How many crochet and knitting blog entries do you think have been written titled "Block Party"? ;o)
Ok, so it's probably not that original. It's still accurate! Yesterday afternoon, I threw a little block party.
Some time ago (and I do mean some time), I saw some knitters somewhere (over on Knitting Paradise?) discussing affordable alternatives to the special foam mats sold specifically for blocking knitted or crocheted objects. Someone mentioned that Harbor Freight sells four-packs of large (25in²) foam mats that interlock to create either a large square or a long strip (depending on what you're blocking).
Here's a link, if you're interested: Anti-Fatigue Foam Mat Set.
At the moment, they're on sale for just under $10. You can use a coupon on them and get them even cheaper-- which is what I did.
Yesterday was my first time giving them a try, and I'm very happy with the results.
A few things you might want to know, if you're in the market for your own set of foam mats:
--When you first open them, they will stink. To high heaven, I mean. We are talking a serious P-U factor. They smell unpleasantly of new plastic. If you have a garage or some other out-of-the-way spot, I'd recommend letting them sit and "off-gas" for a while. Definitely don't think that you'll be able to use them the day you bring them home. I mean, I guess you could, but I wouldn't, for fear that the plastic stinkiness would transfer over into the fibers of the finished object.
--There are three different products/product numbers on the Harbor Freight website, and they all look like the same thing, but apparently some of them have different "puzzle edges" and won't work interchangeably (based on a review comment). This should only matter if you buy one set, then go back and buy another set, expecting them to all work together. (I have no idea which product number my own are.)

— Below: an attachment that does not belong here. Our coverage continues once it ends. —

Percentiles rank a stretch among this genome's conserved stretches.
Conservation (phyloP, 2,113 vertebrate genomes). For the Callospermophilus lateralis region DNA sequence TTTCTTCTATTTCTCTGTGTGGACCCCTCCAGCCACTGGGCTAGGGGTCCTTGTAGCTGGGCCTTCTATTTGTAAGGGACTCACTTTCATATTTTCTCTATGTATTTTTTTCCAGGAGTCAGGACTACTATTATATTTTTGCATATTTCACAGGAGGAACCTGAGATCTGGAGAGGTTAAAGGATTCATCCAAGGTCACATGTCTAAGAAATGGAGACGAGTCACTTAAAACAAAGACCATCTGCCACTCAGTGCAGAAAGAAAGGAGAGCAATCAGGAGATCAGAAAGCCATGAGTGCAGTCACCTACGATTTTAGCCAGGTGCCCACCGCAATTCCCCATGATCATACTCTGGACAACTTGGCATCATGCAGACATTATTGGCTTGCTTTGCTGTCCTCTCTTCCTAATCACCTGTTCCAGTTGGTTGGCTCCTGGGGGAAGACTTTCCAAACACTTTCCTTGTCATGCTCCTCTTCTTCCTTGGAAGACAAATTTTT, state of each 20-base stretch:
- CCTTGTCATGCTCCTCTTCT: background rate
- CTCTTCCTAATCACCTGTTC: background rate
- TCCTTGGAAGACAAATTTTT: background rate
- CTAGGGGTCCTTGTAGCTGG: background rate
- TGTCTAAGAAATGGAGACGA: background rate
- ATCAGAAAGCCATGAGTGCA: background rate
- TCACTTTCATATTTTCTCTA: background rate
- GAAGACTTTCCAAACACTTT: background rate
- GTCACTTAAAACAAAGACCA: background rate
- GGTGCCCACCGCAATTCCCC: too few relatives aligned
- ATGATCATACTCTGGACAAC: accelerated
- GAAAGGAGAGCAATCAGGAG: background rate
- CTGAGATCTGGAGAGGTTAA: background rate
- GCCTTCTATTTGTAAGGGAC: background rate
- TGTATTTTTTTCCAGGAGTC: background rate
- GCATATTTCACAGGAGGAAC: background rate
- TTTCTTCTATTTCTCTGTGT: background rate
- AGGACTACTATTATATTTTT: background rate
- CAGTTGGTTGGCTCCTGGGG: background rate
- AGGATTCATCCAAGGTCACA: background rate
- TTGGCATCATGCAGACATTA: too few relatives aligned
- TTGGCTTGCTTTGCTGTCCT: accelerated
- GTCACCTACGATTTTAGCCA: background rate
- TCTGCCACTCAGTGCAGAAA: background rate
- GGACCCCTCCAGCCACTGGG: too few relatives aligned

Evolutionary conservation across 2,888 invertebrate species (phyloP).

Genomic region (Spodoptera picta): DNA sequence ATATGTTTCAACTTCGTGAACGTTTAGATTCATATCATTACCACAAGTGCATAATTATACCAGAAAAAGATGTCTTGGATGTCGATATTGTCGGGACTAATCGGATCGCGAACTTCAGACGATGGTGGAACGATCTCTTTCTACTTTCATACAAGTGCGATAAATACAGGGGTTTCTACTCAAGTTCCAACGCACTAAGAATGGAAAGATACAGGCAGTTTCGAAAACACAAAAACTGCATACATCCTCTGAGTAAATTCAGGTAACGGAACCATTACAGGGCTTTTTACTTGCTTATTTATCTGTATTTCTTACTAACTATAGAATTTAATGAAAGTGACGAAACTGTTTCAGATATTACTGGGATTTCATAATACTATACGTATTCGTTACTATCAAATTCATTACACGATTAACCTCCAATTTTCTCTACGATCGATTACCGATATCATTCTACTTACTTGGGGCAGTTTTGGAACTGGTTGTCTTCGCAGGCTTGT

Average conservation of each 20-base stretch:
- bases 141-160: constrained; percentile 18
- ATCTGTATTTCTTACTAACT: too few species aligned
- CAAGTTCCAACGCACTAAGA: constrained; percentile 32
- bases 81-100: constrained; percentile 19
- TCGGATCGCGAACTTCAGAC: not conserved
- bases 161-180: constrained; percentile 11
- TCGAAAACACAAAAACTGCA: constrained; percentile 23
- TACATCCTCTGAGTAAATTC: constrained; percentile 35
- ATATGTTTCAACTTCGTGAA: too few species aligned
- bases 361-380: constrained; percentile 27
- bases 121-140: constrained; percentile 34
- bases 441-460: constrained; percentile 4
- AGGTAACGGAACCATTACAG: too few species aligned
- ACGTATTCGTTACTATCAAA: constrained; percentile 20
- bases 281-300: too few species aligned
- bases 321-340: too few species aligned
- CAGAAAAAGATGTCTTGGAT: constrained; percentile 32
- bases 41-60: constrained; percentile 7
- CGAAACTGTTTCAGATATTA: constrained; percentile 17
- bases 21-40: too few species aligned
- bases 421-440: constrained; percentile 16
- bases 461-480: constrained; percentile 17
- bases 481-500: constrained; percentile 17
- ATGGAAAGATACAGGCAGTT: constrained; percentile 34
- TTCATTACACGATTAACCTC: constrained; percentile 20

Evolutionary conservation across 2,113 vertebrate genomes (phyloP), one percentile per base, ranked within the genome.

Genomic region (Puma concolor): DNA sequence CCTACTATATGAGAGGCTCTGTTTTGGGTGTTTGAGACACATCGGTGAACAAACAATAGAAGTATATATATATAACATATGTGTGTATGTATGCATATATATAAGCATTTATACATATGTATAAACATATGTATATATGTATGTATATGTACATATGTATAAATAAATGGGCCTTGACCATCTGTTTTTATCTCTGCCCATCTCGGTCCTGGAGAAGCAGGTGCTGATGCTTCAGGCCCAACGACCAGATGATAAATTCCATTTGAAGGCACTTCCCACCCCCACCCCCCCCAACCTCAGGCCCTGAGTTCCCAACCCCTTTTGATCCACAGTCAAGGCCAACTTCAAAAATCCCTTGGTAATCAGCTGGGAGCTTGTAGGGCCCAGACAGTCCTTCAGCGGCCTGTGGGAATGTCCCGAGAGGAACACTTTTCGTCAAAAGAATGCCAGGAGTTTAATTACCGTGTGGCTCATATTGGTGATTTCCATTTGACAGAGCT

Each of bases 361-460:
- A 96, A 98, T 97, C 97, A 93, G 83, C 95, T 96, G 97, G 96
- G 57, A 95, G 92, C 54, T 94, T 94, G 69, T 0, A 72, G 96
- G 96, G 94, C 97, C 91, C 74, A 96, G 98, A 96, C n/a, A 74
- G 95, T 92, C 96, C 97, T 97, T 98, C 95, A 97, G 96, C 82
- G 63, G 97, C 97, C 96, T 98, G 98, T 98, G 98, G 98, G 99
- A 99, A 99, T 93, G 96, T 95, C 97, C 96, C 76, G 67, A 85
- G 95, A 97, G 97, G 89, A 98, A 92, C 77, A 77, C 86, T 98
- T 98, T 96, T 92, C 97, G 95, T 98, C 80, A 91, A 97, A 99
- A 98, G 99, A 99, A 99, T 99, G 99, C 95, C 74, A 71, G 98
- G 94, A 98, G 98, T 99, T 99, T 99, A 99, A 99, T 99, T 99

--These mats are half an inch thick. That's thicker than some smaller (1-foot square) interlocking foam mats I'd tried previously. Those were the kind made for kids to play on, and I was never satisfied with them. For one thing, they were too thin. Also, the smaller size made them messier to use, in my opinion. These bigger ones seem like a denser material, which is nice, and each mat is large enough to handle a pretty big doily. (I'll use the kiddie mats for something else... Maybe as garden kneeling pads.)
Okay, enough of that!
On to the doily photos!
The first is a doily I crocheted back in 2012: Lemondrop Doily. (Yes, you read that right. Well! My usual doily blocking thing-um wasn't big enough. ...And yes, I am ashamed.)
The pattern is a freebie: Double Pineapple Doily.
It's supposed to have eight repeats, but I accidentally only worked seven. It seems to have worked out fairly well, all the same.
It came out to about 23" in diameter.
The second doily is more recent, since I started it "only" almost a year ago: Lacy Scallops Doily.
I'm not sure where this pattern came from... I think it was a charted pattern, but other than that, I'm not sure.
This one's about 21 inches across.
I also bound off the latest Meret, yesterday. The ends have to be hidden, and then there's blocking. (Actually, I haven't blocked either of the two previous Merets, either. Time for another block party...)
I'm trying to decide what to work on next. I'm thinking of starting Wisp in "Tranquil" (aqua) Aloft.
Our miserable summer may be relenting for a few days. It's still too hot for anything approaching comfort, but for an hour this morning, the weather was blissfully cooler and drier. Sure, I broke a sweat just watering a few plants and tying the rose to the arbor, but I could breathe. The humidity was at a much more reasonable level than it has been for weeks (if not months), and there was a hint of smoke in the air that could almost have fooled me into thinking of autumn. (Dare one even dream of it, in mid-August's heat?)
...All that to say that it's still going to be summer here for another several weeks, so a lightweight project is likely best.